And this is taka why Yaakov took some of these trees with him when he went to Mitzrayim. He wanted his descendants to use this very wood to build the Tabernacle, and in that zechus (merit), the power of the urge that leads to sexual misconduct and immorality, would be weakened. Yaakov, through prophesy, saw that when the Yiddin would leave Egypt, they would stay at this Shittim Brook. He was hopeful that if the shittim trees were used to build the Tabernacle, its waters would not lead them to sexual temptation. Seemingly, the brook had magical powers.
Shoin: It was taka a nice thought, ober, when we get to Sefer Bamidbar, we will learn that his plan did not work out quite as intended. The Yiddin, would encounter the Midianite and Moabite shiksa mydlich (girls) and all hell would break loose.
Ober not to worry because yet another medrish will tell us that not all the Yiddin drank the magical potion at the shittim brook; only the bad apples, the Erev Rav, remember them? Says the Medrish veyter: the only ones that sinned at the shittim brook were members of the Eruv Rav (mixed multitude). Those guys partied hearty, and their sexual misconduct was on display with the Moabite girls (Bamidbar 25:1). The emesdike (true) jfb (Jews from birth) Yiddin did not sin; mistama they weren’t thirsty. Perhaps they preferred Perrier or stam azoy spring water. The shittim wood they carried out of Mitzrayim to build the mishkan (Tabernacle) subdued their evil urges and prevented them from being overcome by passion. Or, perhaps they were so tired from schlepping the 160 foot wooden beams, that they had no koiach for sexual activity, even with the Moabite shiksas. Logical pshat? Why not? it’s the medrish! What really happened and did the shittim brook really have magical powers and did it mamish produce large wood? Ver veyst? Ober let this be a warning to all of you: wood or no wood, you must overcome your desires and stop laying blame on the shittim brook for your chazerish behavior.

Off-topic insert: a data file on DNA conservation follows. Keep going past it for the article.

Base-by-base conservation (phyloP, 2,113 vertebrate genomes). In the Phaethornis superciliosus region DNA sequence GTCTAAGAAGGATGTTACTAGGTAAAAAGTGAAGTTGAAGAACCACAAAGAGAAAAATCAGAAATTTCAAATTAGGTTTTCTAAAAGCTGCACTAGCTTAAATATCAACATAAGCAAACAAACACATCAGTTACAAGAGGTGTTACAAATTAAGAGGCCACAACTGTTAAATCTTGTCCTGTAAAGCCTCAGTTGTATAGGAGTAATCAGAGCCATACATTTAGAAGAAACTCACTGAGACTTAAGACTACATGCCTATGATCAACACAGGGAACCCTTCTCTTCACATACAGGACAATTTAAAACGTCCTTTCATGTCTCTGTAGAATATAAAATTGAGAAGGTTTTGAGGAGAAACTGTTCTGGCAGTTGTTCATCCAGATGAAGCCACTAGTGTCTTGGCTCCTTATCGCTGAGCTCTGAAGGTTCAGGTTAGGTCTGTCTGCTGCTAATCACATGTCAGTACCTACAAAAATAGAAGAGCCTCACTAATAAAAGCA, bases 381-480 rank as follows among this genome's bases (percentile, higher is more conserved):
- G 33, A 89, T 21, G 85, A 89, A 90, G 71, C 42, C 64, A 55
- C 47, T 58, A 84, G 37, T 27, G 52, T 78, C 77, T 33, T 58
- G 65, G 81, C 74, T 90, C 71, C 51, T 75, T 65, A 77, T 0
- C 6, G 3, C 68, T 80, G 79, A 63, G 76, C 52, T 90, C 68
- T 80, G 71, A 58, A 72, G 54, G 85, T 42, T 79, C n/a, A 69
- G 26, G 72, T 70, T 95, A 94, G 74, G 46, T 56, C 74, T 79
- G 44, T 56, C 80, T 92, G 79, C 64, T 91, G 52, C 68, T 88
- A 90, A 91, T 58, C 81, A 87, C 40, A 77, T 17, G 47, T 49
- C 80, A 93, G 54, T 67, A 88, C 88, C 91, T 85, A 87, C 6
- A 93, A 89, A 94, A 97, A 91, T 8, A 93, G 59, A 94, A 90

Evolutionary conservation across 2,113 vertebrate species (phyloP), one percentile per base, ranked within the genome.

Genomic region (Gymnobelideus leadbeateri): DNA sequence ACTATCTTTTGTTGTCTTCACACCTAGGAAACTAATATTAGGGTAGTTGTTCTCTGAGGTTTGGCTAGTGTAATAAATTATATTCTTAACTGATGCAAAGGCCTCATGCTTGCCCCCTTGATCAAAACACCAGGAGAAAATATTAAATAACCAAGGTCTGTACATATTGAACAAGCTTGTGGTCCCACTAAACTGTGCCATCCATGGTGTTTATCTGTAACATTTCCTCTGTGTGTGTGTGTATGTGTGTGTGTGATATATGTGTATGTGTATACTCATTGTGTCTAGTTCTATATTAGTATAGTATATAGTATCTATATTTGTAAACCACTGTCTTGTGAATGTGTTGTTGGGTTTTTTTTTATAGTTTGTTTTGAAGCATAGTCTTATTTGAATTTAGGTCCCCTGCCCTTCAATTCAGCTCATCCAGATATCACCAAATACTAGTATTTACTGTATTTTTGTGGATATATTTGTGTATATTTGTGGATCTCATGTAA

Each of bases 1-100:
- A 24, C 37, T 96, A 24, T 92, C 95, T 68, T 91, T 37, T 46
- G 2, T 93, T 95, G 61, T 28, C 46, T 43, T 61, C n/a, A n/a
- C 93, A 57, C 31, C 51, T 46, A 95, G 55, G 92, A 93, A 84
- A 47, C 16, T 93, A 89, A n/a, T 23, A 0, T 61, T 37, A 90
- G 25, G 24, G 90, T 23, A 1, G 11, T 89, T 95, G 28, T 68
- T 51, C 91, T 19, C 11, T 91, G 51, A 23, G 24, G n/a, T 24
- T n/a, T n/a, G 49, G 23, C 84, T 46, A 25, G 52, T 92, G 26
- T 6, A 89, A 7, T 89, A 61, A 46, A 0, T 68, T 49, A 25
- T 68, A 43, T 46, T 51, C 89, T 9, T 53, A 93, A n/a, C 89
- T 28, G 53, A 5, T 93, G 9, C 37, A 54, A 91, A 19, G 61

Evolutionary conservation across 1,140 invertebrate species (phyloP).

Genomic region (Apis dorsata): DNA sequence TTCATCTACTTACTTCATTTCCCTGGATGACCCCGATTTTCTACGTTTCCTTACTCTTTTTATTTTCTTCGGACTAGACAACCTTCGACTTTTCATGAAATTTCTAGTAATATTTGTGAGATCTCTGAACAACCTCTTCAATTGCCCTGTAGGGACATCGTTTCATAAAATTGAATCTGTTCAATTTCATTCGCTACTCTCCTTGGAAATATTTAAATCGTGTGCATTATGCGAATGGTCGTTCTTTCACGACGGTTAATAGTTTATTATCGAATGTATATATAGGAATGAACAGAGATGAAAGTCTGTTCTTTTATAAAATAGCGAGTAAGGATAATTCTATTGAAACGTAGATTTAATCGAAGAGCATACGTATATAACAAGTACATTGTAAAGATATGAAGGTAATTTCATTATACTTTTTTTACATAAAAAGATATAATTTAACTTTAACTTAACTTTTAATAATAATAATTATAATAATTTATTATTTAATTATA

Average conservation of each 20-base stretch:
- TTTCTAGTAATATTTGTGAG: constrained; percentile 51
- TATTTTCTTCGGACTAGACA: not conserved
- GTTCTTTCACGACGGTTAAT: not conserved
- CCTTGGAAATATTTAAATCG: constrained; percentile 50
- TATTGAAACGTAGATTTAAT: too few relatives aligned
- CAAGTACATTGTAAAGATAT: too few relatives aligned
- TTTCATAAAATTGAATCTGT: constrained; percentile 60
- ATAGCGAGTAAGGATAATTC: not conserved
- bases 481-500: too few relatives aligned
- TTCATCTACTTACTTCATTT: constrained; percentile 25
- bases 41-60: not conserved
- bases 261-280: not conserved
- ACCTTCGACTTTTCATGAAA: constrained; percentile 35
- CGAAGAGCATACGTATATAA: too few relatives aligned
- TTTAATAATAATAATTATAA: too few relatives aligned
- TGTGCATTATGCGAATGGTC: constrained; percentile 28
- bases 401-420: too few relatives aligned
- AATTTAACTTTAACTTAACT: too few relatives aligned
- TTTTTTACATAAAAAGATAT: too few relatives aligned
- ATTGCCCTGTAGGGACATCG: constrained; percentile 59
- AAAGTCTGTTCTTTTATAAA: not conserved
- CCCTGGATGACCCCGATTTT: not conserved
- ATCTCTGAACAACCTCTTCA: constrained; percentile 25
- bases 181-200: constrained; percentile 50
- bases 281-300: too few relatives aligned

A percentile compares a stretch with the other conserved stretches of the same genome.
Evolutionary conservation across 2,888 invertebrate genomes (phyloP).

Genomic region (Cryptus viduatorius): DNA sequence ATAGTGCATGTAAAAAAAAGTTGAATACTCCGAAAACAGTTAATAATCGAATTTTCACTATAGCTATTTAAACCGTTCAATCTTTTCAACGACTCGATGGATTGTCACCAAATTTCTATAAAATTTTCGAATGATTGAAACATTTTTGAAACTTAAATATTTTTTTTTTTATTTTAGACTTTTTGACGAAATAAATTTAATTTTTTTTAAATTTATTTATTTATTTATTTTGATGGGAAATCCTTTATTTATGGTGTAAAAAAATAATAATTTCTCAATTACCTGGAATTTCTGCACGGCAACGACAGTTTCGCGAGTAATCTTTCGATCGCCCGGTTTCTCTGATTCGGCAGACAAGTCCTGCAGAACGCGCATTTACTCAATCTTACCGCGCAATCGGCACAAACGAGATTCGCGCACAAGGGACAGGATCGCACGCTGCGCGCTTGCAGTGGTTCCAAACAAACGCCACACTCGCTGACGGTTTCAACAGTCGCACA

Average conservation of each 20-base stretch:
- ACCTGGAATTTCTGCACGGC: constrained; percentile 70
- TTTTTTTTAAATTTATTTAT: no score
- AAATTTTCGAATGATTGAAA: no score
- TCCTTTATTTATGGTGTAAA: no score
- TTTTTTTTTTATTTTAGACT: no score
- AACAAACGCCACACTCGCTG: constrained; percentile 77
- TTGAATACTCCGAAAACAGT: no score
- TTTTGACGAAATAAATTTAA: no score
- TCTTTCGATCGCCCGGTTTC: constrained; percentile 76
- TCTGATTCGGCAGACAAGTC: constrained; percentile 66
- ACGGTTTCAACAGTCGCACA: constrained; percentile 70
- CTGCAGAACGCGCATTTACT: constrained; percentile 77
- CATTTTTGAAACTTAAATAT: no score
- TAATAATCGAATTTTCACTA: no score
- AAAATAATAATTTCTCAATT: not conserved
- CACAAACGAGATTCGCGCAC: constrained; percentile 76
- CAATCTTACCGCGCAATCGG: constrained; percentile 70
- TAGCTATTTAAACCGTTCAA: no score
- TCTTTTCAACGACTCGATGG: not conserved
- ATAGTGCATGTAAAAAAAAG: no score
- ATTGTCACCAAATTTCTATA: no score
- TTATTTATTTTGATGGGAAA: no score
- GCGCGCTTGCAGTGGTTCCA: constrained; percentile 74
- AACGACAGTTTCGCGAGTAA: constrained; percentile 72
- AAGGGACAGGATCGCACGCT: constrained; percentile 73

Grada this medrish holds some water, if you chap, and avada we all recall that the RBSO was taka quite angry with the Yiddin over the Moabite shiksa embroglio and schmeissed them with a plague (Bamidbar 25:4,9). Ober why were the rest of the Yiddin punished if they didn’t partake in the forbidden relations? Taka an excellent kasha. Seemingly, they were punished because they did not do anything to prevent the Eruv Rav from sinning; maybe they were too busy watching, ver veyst. Says the heylige Toirah: the only thing that stopped the plague was the bravery of Pinchas, who subdued the RBSO’s anger. But let’s not get too far ahead, we’re only in Shmois. Ober had the other Yiddin partaken in the water festivities and sinned as a result, nothing would have helped and we’d all have been wiped out, loi olanu (heaven forbid). Why we’re still here, ver veyst? The bottom line: based on the medrish, the Tabernacle, the Ark, the Shulchon (Table), and the sacrificial altar were all made out of shittim wood. And the take-away? Wood has many uses, some holy and others, not so.